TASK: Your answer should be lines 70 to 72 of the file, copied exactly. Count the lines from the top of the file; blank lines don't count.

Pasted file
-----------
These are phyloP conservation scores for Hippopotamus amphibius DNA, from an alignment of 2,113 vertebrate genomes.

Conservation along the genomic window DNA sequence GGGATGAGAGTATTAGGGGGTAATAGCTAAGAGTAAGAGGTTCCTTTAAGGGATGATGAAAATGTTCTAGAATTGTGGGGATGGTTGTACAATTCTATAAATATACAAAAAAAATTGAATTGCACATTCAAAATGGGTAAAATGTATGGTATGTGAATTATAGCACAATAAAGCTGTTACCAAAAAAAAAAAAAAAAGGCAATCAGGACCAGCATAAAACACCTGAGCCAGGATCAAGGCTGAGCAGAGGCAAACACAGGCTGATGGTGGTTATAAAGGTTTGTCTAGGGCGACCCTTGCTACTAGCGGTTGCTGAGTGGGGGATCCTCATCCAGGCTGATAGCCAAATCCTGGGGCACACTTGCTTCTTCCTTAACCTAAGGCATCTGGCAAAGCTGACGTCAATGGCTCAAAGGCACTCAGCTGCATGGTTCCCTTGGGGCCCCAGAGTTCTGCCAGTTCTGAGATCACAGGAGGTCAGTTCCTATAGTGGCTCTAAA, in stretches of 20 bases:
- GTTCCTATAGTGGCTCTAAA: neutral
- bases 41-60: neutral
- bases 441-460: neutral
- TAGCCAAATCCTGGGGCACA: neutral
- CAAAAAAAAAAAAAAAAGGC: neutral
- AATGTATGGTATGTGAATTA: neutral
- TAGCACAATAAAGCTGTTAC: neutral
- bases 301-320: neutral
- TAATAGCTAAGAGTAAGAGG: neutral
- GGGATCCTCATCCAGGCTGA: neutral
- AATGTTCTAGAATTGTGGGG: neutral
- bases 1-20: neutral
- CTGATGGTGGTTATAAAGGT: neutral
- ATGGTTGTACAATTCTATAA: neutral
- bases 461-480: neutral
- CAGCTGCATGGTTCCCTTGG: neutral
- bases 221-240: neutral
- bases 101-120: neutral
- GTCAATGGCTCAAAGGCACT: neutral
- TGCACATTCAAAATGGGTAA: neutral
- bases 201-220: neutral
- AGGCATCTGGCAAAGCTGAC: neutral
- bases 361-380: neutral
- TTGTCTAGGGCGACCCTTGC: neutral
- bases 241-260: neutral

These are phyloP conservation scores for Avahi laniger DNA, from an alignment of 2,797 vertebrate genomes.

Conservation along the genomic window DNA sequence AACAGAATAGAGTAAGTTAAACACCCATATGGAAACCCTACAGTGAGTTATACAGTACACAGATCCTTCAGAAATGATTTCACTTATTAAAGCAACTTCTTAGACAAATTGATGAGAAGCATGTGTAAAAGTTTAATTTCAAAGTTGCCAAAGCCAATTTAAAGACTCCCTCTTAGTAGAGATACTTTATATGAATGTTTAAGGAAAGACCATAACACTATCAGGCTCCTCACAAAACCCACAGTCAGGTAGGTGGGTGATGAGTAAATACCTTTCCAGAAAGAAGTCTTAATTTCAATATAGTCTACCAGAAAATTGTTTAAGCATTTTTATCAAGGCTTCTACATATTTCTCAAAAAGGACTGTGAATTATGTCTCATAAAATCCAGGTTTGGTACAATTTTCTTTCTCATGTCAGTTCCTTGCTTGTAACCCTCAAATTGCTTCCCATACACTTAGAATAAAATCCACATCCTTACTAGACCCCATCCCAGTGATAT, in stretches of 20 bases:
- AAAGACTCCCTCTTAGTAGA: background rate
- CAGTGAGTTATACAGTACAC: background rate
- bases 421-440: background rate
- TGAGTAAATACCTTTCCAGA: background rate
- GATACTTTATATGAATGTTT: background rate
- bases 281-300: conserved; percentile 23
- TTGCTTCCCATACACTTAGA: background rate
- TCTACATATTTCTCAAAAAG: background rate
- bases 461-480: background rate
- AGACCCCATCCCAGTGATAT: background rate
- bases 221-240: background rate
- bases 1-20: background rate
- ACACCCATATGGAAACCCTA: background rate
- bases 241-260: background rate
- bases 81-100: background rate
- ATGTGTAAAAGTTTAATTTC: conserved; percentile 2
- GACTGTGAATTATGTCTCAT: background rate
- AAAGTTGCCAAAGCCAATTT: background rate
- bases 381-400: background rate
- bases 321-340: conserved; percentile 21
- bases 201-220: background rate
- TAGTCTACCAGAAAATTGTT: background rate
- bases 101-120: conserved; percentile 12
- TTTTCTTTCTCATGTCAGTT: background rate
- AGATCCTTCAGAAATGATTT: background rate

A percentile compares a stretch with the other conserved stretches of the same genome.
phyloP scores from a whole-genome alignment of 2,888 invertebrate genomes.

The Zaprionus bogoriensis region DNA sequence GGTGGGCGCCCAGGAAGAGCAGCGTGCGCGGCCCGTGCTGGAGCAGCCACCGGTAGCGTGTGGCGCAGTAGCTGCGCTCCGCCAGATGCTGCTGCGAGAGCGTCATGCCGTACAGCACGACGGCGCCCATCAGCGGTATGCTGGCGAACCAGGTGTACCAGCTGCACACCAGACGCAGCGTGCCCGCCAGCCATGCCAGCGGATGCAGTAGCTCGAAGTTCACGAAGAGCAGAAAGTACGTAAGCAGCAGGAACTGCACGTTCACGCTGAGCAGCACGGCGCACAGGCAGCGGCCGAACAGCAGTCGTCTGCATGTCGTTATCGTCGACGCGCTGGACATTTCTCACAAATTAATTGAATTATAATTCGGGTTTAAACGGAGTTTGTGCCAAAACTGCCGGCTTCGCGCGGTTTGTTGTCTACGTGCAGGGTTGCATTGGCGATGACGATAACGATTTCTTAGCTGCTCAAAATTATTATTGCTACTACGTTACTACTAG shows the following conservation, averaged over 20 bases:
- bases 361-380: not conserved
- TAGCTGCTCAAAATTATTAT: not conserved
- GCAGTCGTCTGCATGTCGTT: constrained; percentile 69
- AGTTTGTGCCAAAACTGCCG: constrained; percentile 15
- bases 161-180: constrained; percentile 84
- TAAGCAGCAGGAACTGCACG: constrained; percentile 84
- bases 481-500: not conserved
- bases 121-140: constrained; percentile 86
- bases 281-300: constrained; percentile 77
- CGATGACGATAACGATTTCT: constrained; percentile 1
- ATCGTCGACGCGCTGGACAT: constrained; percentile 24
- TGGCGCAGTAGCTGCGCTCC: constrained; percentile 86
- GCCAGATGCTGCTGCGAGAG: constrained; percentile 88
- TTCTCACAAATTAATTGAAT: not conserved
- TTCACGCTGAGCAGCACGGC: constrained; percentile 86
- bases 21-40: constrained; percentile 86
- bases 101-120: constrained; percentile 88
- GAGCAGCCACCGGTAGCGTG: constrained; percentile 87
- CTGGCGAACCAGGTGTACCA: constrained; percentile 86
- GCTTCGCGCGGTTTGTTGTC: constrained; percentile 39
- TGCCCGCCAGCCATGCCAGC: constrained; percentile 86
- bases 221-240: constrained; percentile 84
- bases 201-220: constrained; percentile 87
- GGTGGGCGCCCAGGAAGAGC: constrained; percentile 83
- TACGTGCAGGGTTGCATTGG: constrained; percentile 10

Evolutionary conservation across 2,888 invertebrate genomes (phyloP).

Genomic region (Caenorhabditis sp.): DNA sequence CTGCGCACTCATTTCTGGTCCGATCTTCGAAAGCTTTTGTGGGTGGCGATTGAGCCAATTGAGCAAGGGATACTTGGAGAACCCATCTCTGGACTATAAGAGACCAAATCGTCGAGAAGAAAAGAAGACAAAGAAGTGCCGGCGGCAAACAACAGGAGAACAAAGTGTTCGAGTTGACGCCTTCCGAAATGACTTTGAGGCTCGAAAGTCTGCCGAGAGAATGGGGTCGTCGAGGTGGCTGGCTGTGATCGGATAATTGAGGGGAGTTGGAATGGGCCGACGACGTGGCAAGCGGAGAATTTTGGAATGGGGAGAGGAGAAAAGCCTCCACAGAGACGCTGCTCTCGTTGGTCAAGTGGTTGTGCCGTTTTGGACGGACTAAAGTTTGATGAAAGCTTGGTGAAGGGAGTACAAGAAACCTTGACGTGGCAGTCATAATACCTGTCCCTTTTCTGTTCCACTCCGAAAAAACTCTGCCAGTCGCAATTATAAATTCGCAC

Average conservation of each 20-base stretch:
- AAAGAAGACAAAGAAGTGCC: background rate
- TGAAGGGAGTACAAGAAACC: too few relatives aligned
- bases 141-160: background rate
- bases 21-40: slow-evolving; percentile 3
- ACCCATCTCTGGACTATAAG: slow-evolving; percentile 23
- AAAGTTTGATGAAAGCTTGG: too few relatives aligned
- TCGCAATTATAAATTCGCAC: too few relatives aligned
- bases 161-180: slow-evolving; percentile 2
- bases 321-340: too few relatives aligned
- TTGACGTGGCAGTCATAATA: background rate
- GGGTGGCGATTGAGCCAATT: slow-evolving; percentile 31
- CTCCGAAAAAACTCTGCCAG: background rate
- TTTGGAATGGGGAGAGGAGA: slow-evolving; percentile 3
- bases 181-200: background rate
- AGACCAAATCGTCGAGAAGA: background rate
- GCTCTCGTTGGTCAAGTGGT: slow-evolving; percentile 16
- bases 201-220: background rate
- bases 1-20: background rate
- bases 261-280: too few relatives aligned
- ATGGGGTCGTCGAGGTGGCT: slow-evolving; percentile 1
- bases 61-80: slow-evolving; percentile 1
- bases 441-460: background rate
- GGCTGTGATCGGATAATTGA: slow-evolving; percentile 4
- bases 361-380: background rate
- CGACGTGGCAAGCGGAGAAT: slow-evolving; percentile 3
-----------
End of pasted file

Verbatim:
- GCCAGATGCTGCTGCGAGAG: constrained; percentile 88
- TTCTCACAAATTAATTGAAT: not conserved
- TTCACGCTGAGCAGCACGGC: constrained; percentile 86